Philadelphia Eagles: 4 Reasons Eagles Could Still Make Playoffs
The Philadelphia Eagles suffered a demoralizing blow to their playoff aspirations on Monday night, but the Eagles could still qualify for the postseason.
At 3-5, the Eagles are mired in third place in the NFC East, and nine teams in their respective conference rank ahead of them right now in terms of playoff standings.
A 7-1 finish to the regular season would put the Eagles at 10-6, a record that would almost certainly be good enough. A 6-2 finish would make the Eagles 9-7, which would be right on the edge in terms of both the division title and the wild card.
The following slides cover four primary reasons why the Eagles could still make the playoffs.
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The raw talent to win football games is there. Michael Vick is arguably the game’s most dynamic quarterback when he’s playing well. LeSean McCoy, DeSean Jackson and Jeremy Maclin give the offense a slew of playmakers.
The skill is there on defense as well. Trent Cole and Jason Babin excel at getting to the quarterback and the cornerback position boasts a trifecta of players that have all been to the Pro Bowl.
The key is simply getting maximum production out of these players while minimizing mistakes.
2. New Systems Take Time
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Few teams were as affected by the offseason lockout as much as the Philadelphia Eagles. Not only were the new additions to the team not allowed to practice together, but the coaching staff couldn’t meet with the players to teach the schemes either.
Once the lockout ended, training camp began almost immediately, followed by the preseason and now the regular season.
This means Cullen Jenkins, Jason Babin, Nnamdi Asomugha, and Dominique Rodgers-Cromartie had to almost learn on the job. Defensive line coach Jim Washburn instituted a wide-nine scheme and first-year defensive coordinator Juan Castillo has been using Asomugha in press coverage frequently.
This took time for the players to learn, and this is a growing process that will continue to require time.
3. The Schedule
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The Philadelphia Eagles have eight games remaining. Four of those—hosting the Arizona Cardinals, at the Seattle Seahawks, at the Miami Dolphins and hosting the Washington Redskins—should be relatively easy wins. Those teams have a combined record of just 9-23.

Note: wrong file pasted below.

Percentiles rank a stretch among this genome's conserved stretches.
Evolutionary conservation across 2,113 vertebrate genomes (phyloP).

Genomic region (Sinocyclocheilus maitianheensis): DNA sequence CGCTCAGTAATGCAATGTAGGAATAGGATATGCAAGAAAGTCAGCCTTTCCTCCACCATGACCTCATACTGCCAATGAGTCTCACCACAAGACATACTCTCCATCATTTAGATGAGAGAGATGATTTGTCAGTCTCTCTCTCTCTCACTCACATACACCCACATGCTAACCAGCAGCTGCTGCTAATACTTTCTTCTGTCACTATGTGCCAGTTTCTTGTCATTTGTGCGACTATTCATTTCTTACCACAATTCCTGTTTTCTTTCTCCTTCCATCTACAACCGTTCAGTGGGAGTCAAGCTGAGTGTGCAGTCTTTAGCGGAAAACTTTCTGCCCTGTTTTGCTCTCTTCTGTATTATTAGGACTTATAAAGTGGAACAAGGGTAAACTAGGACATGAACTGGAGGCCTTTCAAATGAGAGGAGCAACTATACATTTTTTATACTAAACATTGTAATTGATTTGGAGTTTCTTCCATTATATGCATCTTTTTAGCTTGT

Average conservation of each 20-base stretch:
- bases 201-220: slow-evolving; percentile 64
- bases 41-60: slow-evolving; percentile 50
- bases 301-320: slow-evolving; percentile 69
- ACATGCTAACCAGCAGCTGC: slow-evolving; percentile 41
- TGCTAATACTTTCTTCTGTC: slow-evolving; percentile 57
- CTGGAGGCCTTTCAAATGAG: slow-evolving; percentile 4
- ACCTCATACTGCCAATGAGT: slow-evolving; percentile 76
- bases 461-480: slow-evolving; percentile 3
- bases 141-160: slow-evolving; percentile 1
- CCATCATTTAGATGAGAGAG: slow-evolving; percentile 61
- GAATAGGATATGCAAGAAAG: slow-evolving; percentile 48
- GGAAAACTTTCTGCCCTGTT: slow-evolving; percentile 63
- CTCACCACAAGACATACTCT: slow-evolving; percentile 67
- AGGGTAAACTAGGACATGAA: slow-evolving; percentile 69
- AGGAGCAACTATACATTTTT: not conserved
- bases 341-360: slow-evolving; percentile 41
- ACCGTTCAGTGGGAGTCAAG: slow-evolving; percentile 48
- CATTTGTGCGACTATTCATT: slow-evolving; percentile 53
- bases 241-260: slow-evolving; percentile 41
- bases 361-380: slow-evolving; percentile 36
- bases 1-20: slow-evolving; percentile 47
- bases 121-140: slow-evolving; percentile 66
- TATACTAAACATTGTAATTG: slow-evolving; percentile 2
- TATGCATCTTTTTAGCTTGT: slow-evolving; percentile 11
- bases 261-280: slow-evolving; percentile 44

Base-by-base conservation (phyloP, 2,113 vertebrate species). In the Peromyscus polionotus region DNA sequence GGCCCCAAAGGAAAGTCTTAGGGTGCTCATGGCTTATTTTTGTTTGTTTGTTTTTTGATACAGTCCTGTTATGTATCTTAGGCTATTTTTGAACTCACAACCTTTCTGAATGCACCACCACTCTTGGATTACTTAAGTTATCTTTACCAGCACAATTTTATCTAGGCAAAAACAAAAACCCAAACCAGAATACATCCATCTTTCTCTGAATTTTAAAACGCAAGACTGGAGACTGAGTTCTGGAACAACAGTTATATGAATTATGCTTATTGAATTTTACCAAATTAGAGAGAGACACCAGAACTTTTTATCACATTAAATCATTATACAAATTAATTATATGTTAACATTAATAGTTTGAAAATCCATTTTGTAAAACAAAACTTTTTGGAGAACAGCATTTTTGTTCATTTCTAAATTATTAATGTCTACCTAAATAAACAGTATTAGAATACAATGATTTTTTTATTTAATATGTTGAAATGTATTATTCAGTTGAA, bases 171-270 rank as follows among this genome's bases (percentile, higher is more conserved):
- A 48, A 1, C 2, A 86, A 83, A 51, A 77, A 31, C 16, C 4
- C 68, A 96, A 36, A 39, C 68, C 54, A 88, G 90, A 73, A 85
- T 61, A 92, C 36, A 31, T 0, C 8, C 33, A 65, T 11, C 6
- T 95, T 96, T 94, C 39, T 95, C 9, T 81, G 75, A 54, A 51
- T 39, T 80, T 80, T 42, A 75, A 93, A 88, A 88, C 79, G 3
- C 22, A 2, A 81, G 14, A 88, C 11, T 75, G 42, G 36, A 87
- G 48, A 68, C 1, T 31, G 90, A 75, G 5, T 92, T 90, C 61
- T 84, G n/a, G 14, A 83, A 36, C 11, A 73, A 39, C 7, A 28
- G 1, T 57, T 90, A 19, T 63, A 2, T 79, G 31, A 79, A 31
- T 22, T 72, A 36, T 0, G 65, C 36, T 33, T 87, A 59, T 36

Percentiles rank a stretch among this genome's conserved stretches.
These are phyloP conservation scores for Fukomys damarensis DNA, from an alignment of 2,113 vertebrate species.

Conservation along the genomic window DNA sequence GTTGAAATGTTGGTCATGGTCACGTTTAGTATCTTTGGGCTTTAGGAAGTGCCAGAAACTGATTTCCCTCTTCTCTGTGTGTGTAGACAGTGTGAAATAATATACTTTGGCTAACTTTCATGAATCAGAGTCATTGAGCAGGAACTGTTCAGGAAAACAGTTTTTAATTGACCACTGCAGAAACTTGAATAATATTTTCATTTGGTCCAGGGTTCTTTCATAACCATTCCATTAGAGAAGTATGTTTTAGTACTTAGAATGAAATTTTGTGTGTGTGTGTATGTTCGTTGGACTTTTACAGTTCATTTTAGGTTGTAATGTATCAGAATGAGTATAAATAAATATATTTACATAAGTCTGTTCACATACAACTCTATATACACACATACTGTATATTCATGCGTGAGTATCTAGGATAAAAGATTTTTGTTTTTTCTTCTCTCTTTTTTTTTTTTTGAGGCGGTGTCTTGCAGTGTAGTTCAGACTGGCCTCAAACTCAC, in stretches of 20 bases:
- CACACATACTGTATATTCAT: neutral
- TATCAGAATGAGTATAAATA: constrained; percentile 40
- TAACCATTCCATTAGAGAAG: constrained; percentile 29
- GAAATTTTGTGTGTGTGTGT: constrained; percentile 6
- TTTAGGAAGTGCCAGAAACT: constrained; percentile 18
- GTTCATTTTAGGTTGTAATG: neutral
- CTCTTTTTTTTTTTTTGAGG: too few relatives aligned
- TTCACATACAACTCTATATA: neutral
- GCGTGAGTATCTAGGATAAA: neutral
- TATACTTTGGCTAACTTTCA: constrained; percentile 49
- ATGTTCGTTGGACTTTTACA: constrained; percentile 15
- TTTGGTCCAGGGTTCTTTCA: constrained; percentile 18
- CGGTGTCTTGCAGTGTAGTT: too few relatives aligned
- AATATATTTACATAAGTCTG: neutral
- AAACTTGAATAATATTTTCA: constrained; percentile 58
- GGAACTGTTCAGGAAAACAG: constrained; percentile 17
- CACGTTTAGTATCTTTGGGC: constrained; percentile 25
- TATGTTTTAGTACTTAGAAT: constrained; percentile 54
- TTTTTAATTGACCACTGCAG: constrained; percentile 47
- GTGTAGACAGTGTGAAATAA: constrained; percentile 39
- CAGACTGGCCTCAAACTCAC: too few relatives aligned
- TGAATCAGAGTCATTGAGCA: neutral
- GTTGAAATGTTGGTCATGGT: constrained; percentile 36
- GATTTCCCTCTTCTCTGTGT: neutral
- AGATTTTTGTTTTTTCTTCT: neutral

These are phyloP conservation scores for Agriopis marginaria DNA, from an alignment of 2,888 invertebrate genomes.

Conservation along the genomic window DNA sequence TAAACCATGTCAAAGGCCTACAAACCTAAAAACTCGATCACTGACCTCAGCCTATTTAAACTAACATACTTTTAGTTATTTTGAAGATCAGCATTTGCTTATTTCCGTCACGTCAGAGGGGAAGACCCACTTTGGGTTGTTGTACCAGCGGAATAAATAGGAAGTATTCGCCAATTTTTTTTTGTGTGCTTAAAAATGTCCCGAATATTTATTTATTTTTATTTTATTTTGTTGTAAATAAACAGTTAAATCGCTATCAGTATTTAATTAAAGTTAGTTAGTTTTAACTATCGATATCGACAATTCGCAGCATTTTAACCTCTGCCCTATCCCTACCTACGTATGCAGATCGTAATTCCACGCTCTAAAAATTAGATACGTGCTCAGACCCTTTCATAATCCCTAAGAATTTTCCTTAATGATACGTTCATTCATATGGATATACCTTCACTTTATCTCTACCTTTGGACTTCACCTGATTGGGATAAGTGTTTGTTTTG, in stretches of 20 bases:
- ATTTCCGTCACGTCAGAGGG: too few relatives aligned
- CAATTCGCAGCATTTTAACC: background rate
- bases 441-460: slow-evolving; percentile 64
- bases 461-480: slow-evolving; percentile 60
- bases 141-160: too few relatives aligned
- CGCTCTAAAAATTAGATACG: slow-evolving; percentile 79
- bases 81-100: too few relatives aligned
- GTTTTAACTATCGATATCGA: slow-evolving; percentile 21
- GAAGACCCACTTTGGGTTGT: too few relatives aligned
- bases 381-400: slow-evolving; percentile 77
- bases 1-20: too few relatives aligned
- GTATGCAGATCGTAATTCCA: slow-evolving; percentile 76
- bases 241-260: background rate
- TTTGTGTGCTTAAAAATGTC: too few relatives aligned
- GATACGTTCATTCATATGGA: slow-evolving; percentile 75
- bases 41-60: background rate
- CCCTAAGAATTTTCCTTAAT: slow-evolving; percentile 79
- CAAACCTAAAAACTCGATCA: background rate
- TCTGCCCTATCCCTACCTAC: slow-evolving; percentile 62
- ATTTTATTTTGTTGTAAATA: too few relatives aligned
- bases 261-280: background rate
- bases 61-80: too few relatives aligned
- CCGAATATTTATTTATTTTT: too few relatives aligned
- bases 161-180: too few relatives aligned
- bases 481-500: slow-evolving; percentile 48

The Eagles have struggled this year against playoff-caliber teams. Their five losses have come to the 5-3 Atlanta Falcons, the 6-2 Giants, the 7-1 San Francisco 49ers, the 5-3 Buffalo Bills, and the 5-3 Chicago Bears. Winning the upcoming games against the Giants and Cowboys will be especially critical, considering they are not only NFC foes but divisional rivals.
As the Eagles’ remaining eight games are against teams with a combined 28-36 record, rebounding to make the playoffs can be done. It won’t be easy, but the schedule is favorable.
4. The Second Half
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The second half has been kind for the Philadelphia Eagles under Andy Reid. Since 2000, the Eagles are 57-39 in the first eight games, good for a .594 winning percentage. In the final eight games, the Eagles are 59-28-1, a .676 winning percentage.
Two of those late-season losses were in the ’04 season, when the Eagles rested their starters. If those games are removed, the Eagles are a .692 team in the second half.
The New York Giants currently lead the division at 6-2. The Giants have historically slumped in the second half. Since 2004, they’re a 47-17 team in the first eight games (.734) and a 24-32 team in the next eight games (.429).
In all seven seasons with Tom Coughlin at the helm, the Giants have performed worse in the second half of the season.
The Giants also face a brutal schedule, beginning with a matchup this week with the 7-1 San Francisco 49ers. Their last eight games are against teams with a combined .615 winning percentage. While the Eagles still have their backs against the wall, these reasons enough should restore some hope for Eagles fans.